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Inactive Savings Accounts Can Be Turned Over to Your State

This article was written by in Banking. 5 comments.

The state will take your money if you’re not vigilant. I received a warning the other day that I’m in danger of having the funds in one of my savings accounts handed over to the state of New Jersey. I’ll explain why in a moment.

First, I should explain that rather than keeping a simplified financial situation like the one I praise in Seven Zen Principles to Guide Your Money and Your Life, I have savings accounts at fourteen different banks. (I took a minute to count them for verification.) My balance sheet is this long because I open accounts somewhat compulsively to audition and review them on Consumerism Commentary. Therefore, my situation shouldn’t be common. I would say most people have savings accounts at only one or two banks.

With fourteen accounts, even if they are listed and updated frequently in Quicken, it can be difficult to manage your money. If you don’t move money around in each account, the bank is required to turn your cash over to the state, a process called escheatment. The rules are different in each state, but in my state of New Jersey, accounts I own are considered inactive or dormant after a period of two years with no activity.

Earning and receiving interest every month isn’t considered activity. Interest credits have been the only line items in my E*TRADE bank account since I opened it in January 2009. The bank is required to inform me that my account will be released to the state in six months unless I initiate a transaction. I received a letter from E*TRADE the other day stating that.

Since there has been no activity in your account(s) listed above for at least six months, the account(s) has/have been classified as inactive. After 24 months, inactive accounts will be considered dormant. As stated in our Account Agreement, if any of your E*TRADE accounts remain dormant for a specified period of time (as determined by each state), we may be required by law to turn over any funds in your account(s) to the state.

I remedied the problem quickly by transferring a good portion of my money in this account back to my very active electronic checking account at ING Direct. If I were to take no action by next January, E*TRADE would forward my cash to the state as abandoned property. At that point, I could go through the process of claiming the money, but it would be a hassle.

Savings accounts are not the only types of property that can be escheated. Any property where the holder can’t get in touch with the owner is fair game. That includes brokerage accounts, savings accounts, and checking accounts that have been inactive, as well as real property, safety deposit boxes, and insurance policies.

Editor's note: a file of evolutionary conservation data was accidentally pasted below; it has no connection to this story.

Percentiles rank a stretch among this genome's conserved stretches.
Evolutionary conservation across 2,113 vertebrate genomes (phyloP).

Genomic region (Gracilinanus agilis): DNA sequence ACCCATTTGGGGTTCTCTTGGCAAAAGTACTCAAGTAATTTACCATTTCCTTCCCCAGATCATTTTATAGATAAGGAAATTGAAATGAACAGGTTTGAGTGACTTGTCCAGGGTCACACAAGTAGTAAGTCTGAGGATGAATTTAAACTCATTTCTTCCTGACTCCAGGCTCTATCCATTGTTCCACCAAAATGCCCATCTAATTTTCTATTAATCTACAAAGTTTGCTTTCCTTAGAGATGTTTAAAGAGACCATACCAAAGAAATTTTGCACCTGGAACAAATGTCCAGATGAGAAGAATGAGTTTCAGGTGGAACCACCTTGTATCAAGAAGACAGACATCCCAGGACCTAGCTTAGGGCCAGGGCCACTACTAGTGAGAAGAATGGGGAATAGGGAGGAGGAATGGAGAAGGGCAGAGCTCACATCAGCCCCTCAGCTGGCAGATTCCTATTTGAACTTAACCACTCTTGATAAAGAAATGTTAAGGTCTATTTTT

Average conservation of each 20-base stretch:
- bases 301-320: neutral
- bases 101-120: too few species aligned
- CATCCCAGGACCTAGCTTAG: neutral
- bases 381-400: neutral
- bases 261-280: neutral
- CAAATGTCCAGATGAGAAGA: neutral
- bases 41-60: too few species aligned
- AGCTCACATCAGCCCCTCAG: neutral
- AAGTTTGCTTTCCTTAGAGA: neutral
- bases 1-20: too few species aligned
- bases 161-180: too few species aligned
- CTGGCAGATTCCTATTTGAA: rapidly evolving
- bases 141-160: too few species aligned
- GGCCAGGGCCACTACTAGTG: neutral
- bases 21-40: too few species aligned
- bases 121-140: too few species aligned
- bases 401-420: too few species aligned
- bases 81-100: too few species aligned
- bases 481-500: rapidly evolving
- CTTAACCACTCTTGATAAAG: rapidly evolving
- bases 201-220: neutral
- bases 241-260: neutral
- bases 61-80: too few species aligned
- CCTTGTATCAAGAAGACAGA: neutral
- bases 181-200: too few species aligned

Even an automated monthly transfer doesn’t stop an account from becoming inactive for the purposes of escheatment, so monitor your accounts.

Updated September 23, 2015 and originally published August 13, 2010. If you enjoyed this article, subscribe to the RSS feed or receive daily emails. Follow @ConsumerismComm on Twitter and visit our Facebook page for more updates.

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About the author

Luke Landes is the founder of Consumerism Commentary. He has been blogging and writing for the internet since 1995 and has been building online communities since 1991. Find out more about Luke Landes and follow him on Twitter. View all articles by .

{ 5 comments… read them below or add one }

avatar Larry

Hello Luke, this just happened to my parents. They had put money away for among all things, their burial fees. The state took about $ 20,000.00 from them. They speak broken English and sometimes have a hard time understanding. No one took the time to explain this to them. They had no clue this could happen. Is there anything they can do about this? Thanks Larry

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avatar Luke Landes

Absolutely. Every state maintains a list of funds escheated to the state. You can start with the resources listed here. All you need to do is contact the state using the forms on those resources, and you will receive your money back.

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avatar Larry

Awesome! I will let my parents know and start the process right away. Thanks so much! Larry

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avatar Davor Gjivoje

Dear Luke:
My savings account was taken by the sate and I went into the Missing Money site and they request my social security number, which I am very uncomfortable giving. Is this normal? I have answered all the other questions and would prefer not to give my social security number on the internet. What are your suggestions?

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avatar Luke Landes

States can require Social Security numbers for claiming abandoned property. But if you’re understandably uncomfortable with submitting your SSN over the internet (you should be fine as long as you’re on the correct website and the connection is secure), you can usually print and mail a form to the state’s abandoned property unit.

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